There’s been an uptick in agency consciousness around our role in social justice.
But so many are tempted to implement a quick fix — report a few statistics and move on. Sustained change, however, requires participation from every level of the organization, as well as constant listening, learning and accountability.
Earlier this year, we invited our entire staff to join our diversity, equity and inclusion committee. Twenty-three employees proudly jumped in, ready to create change from within. The committee held bi-weekly meetings and communicated through Slack, email and Google Docs to share thoughts and encourage difficult conversations.
We also ran an internal audit to uncover our weaknesses and brainstorm solutions. Then we assigned leaders and teams to each area so we could do more, faster. We share our committee actions with the agency broadly, so everyone is up to date on where we stand.
Each agency is different, and our weaknesses may be another agency's strengths, or vice versa. We have a ways to go, but here’s what we’ve learned so far.
1. Understand our role as advertisers
We have a stake in controlling the cultural narrative, and therefore, a responsibility for the messaging we put out.
In order to sustain, DE&I efforts must resonate with your actions in the market. As professional storytellers, we’re not doing our jobs well if we’re not telling diverse stories, and that comes down to how we include diverse people in our organizations.
2. Audit your systems
Tons of resources can help you analyze your company’s approach to talent — from learning and development, to recruiting, hiring, promotions, benefits and social connections. Rating each aspect tells you where to invest and set short-, mid-, and long-term goals.
A short-term goal could be providing equal access to technology as we work remotely, while a mid-term goal could be reimagining performance reviews, perhaps by encouraging candidates to evaluate their managers, too. Long-term, you can set benchmarks to hire more diverse people in leadership roles.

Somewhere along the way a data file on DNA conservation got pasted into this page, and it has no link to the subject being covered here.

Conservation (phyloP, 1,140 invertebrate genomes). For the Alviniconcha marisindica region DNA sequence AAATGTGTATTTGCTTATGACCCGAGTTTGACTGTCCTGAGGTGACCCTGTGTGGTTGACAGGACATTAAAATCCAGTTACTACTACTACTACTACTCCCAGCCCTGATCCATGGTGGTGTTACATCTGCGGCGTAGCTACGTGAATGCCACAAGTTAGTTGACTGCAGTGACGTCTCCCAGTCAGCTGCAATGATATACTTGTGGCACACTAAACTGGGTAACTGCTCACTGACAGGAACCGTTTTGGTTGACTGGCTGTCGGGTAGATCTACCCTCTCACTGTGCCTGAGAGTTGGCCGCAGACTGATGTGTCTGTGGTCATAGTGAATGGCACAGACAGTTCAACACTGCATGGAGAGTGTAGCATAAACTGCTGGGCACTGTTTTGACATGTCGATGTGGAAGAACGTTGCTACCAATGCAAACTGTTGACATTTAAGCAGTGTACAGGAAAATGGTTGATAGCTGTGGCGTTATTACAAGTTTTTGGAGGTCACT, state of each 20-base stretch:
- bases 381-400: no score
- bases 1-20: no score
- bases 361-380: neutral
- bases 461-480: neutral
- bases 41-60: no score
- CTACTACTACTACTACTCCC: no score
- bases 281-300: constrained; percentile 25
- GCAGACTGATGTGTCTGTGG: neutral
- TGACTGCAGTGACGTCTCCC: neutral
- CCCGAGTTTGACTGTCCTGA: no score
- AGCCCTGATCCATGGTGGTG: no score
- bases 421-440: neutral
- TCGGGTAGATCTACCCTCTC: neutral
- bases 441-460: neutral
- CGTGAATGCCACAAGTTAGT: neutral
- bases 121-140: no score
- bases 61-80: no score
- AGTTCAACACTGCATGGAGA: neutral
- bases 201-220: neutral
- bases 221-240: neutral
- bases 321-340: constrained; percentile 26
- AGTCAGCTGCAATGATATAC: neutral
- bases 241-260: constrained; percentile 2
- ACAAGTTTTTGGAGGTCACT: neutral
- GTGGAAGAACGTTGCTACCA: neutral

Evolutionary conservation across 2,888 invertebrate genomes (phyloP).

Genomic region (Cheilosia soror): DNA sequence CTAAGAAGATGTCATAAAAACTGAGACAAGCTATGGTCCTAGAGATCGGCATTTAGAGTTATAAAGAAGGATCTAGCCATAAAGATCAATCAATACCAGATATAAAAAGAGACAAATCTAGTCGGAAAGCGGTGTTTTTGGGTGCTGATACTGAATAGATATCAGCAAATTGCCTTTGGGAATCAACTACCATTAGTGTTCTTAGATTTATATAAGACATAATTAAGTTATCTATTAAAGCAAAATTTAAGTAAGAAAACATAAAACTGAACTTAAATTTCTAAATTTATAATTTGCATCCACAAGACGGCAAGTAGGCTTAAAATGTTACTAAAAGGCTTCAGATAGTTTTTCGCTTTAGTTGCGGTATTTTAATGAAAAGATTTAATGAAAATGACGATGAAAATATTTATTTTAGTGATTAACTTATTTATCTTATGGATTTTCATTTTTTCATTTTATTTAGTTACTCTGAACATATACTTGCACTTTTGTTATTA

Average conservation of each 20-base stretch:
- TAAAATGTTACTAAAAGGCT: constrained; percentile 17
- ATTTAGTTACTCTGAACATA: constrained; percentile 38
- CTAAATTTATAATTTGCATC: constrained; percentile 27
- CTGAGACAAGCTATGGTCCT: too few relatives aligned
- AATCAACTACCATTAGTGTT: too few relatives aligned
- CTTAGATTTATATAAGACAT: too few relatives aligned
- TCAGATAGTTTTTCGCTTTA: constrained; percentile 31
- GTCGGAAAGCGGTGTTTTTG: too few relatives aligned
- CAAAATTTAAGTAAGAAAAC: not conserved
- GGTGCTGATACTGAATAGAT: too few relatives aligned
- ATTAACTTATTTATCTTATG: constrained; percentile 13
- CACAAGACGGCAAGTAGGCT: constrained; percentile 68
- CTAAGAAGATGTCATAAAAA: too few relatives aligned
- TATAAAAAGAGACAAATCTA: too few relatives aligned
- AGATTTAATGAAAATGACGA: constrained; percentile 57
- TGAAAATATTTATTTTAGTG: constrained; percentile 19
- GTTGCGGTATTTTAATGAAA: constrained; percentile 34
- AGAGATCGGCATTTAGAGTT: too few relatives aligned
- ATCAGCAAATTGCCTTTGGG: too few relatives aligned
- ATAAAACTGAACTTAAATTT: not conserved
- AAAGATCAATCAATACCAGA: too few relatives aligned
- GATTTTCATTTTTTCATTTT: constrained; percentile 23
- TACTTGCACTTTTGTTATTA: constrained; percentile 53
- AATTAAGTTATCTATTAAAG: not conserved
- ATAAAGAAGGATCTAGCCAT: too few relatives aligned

It’s important to be flexible with timing. Putting an arbitrary timestamp on these actions could set you up for failure, especially in a tough economic climate. Sharing goals and progress with the entire agency will increase transparency and elicit honest feedback.
3. Examine recruitment bias
For far too long, agency recruitment has dripped with personal bias. Agencies can avoid this by clearly defining their cultures — and understanding where diversity fits in.
Recruiting candidates that align with that culture helps agencies break through subjectivity. Implement interview processes that focus on behaviors, skills and role responsibilities, while avoiding unconscious bias and fighting the tendency to hire people that look or act like you.
4. Develop guidelines
Each department at an agency is different, and can benefit from unique guidelines on how to approach diversity. Guidelines can touch on how to use inclusive language in a casting spec sheet, how to approach sensitive conversations with clients or how to vet partners based on their own diversity commitments.
Lean into your organization for feedback and make ongoing changes. Your guidelines should be living documents that you can share with new clients and new hires alike. Hopefully, we will know even more tomorrow than we do today.
5. Create a safe space while enforcing accountability
Not everyone is at the same stage in this journey. Encourage your coworkers to learn without shaming them for where they are, but make sure to hold them accountable.
This can be uncomfortable. But if we shut others down and don’t engage in conversation, then we throw empathy and progress out the window. We don’t know what we don’t know.
Katie Ramp is director of talent and operations at MUH-TAY-ZIK / HOF-FER